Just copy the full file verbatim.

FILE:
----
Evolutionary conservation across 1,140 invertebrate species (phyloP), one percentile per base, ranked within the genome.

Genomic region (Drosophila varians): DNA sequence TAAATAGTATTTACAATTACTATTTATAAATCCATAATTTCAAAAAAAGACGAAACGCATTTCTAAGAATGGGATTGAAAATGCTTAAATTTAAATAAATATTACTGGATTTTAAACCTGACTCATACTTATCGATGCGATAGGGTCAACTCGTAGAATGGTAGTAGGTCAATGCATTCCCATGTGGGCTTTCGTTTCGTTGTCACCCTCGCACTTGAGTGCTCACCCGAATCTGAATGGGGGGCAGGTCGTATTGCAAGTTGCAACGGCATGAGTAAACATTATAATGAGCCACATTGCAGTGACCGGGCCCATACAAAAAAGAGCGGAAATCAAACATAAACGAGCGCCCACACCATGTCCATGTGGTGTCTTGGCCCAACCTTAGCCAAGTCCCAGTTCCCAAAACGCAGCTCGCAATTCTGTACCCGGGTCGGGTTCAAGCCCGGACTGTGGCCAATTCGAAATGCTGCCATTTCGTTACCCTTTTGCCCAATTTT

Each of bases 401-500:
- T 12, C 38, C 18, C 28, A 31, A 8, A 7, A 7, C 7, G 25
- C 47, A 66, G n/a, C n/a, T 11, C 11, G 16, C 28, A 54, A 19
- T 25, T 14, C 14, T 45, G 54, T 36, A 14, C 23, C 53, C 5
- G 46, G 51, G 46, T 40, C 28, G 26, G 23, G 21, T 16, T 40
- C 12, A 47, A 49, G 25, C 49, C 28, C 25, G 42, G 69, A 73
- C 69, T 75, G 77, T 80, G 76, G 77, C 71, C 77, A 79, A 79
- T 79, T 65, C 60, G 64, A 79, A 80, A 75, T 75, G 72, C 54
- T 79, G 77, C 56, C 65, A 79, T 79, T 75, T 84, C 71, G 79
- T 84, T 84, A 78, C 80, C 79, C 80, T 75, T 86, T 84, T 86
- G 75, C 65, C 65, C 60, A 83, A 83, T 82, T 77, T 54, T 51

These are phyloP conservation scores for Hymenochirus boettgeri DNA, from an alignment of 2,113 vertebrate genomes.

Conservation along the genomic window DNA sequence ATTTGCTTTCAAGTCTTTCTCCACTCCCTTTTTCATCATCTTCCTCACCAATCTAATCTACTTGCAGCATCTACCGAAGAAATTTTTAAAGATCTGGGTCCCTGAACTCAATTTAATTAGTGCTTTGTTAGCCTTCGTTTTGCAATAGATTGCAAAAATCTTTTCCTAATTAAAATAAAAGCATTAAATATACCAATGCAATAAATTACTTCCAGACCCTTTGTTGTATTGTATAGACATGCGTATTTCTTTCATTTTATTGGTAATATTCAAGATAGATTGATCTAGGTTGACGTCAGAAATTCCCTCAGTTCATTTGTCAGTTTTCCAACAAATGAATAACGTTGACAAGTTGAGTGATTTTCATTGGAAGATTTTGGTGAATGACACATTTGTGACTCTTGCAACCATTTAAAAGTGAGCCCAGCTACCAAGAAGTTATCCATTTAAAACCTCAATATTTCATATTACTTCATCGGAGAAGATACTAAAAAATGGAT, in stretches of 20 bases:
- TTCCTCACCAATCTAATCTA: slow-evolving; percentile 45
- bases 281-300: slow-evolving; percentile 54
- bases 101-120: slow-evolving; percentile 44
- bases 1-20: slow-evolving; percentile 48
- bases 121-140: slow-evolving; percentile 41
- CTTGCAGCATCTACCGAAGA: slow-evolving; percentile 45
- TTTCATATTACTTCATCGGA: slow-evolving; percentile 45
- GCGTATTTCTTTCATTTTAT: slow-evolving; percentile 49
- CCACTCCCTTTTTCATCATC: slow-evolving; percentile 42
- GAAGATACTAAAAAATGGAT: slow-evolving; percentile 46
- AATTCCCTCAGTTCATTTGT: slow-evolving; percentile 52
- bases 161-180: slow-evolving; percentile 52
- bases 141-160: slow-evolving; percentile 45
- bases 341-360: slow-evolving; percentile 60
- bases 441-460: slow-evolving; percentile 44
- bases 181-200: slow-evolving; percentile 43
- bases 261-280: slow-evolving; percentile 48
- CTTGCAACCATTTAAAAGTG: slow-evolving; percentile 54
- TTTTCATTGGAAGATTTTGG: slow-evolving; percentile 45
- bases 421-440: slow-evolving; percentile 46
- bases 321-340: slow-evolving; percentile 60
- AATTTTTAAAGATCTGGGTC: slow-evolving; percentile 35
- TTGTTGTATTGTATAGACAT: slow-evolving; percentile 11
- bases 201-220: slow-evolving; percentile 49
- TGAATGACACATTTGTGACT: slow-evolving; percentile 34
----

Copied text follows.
Evolutionary conservation across 1,140 invertebrate species (phyloP), one percentile per base, ranked within the genome.

Genomic region (Drosophila varians): DNA sequence TAAATAGTATTTACAATTACTATTTATAAATCCATAATTTCAAAAAAAGACGAAACGCATTTCTAAGAATGGGATTGAAAATGCTTAAATTTAAATAAATATTACTGGATTTTAAACCTGACTCATACTTATCGATGCGATAGGGTCAACTCGTAGAATGGTAGTAGGTCAATGCATTCCCATGTGGGCTTTCGTTTCGTTGTCACCCTCGCACTTGAGTGCTCACCCGAATCTGAATGGGGGGCAGGTCGTATTGCAAGTTGCAACGGCATGAGTAAACATTATAATGAGCCACATTGCAGTGACCGGGCCCATACAAAAAAGAGCGGAAATCAAACATAAACGAGCGCCCACACCATGTCCATGTGGTGTCTTGGCCCAACCTTAGCCAAGTCCCAGTTCCCAAAACGCAGCTCGCAATTCTGTACCCGGGTCGGGTTCAAGCCCGGACTGTGGCCAATTCGAAATGCTGCCATTTCGTTACCCTTTTGCCCAATTTT

Each of bases 401-500:
- T 12, C 38, C 18, C 28, A 31, A 8, A 7, A 7, C 7, G 25
- C 47, A 66, G n/a, C n/a, T 11, C 11, G 16, C 28, A 54, A 19
- T 25, T 14, C 14, T 45, G 54, T 36, A 14, C 23, C 53, C 5
- G 46, G 51, G 46, T 40, C 28, G 26, G 23, G 21, T 16, T 40
- C 12, A 47, A 49, G 25, C 49, C 28, C 25, G 42, G 69, A 73
- C 69, T 75, G 77, T 80, G 76, G 77, C 71, C 77, A 79, A 79
- T 79, T 65, C 60, G 64, A 79, A 80, A 75, T 75, G 72, C 54
- T 79, G 77, C 56, C 65, A 79, T 79, T 75, T 84, C 71, G 79
- T 84, T 84, A 78, C 80, C 79, C 80, T 75, T 86, T 84, T 86
- G 75, C 65, C 65, C 60, A 83, A 83, T 82, T 77, T 54, T 51

These are phyloP conservation scores for Hymenochirus boettgeri DNA, from an alignment of 2,113 vertebrate genomes.

Conservation along the genomic window DNA sequence ATTTGCTTTCAAGTCTTTCTCCACTCCCTTTTTCATCATCTTCCTCACCAATCTAATCTACTTGCAGCATCTACCGAAGAAATTTTTAAAGATCTGGGTCCCTGAACTCAATTTAATTAGTGCTTTGTTAGCCTTCGTTTTGCAATAGATTGCAAAAATCTTTTCCTAATTAAAATAAAAGCATTAAATATACCAATGCAATAAATTACTTCCAGACCCTTTGTTGTATTGTATAGACATGCGTATTTCTTTCATTTTATTGGTAATATTCAAGATAGATTGATCTAGGTTGACGTCAGAAATTCCCTCAGTTCATTTGTCAGTTTTCCAACAAATGAATAACGTTGACAAGTTGAGTGATTTTCATTGGAAGATTTTGGTGAATGACACATTTGTGACTCTTGCAACCATTTAAAAGTGAGCCCAGCTACCAAGAAGTTATCCATTTAAAACCTCAATATTTCATATTACTTCATCGGAGAAGATACTAAAAAATGGAT, in stretches of 20 bases:
- TTCCTCACCAATCTAATCTA: slow-evolving; percentile 45
- bases 281-300: slow-evolving; percentile 54
- bases 101-120: slow-evolving; percentile 44
- bases 1-20: slow-evolving; percentile 48
- bases 121-140: slow-evolving; percentile 41
- CTTGCAGCATCTACCGAAGA: slow-evolving; percentile 45
- TTTCATATTACTTCATCGGA: slow-evolving; percentile 45
- GCGTATTTCTTTCATTTTAT: slow-evolving; percentile 49
- CCACTCCCTTTTTCATCATC: slow-evolving; percentile 42
- GAAGATACTAAAAAATGGAT: slow-evolving; percentile 46
- AATTCCCTCAGTTCATTTGT: slow-evolving; percentile 52
- bases 161-180: slow-evolving; percentile 52
- bases 141-160: slow-evolving; percentile 45
- bases 341-360: slow-evolving; percentile 60
- bases 441-460: slow-evolving; percentile 44
- bases 181-200: slow-evolving; percentile 43
- bases 261-280: slow-evolving; percentile 48
- CTTGCAACCATTTAAAAGTG: slow-evolving; percentile 54
- TTTTCATTGGAAGATTTTGG: slow-evolving; percentile 45
- bases 421-440: slow-evolving; percentile 46
- bases 321-340: slow-evolving; percentile 60
- AATTTTTAAAGATCTGGGTC: slow-evolving; percentile 35
- TTGTTGTATTGTATAGACAT: slow-evolving; percentile 11
- bases 201-220: slow-evolving; percentile 49
- TGAATGACACATTTGTGACT: slow-evolving; percentile 34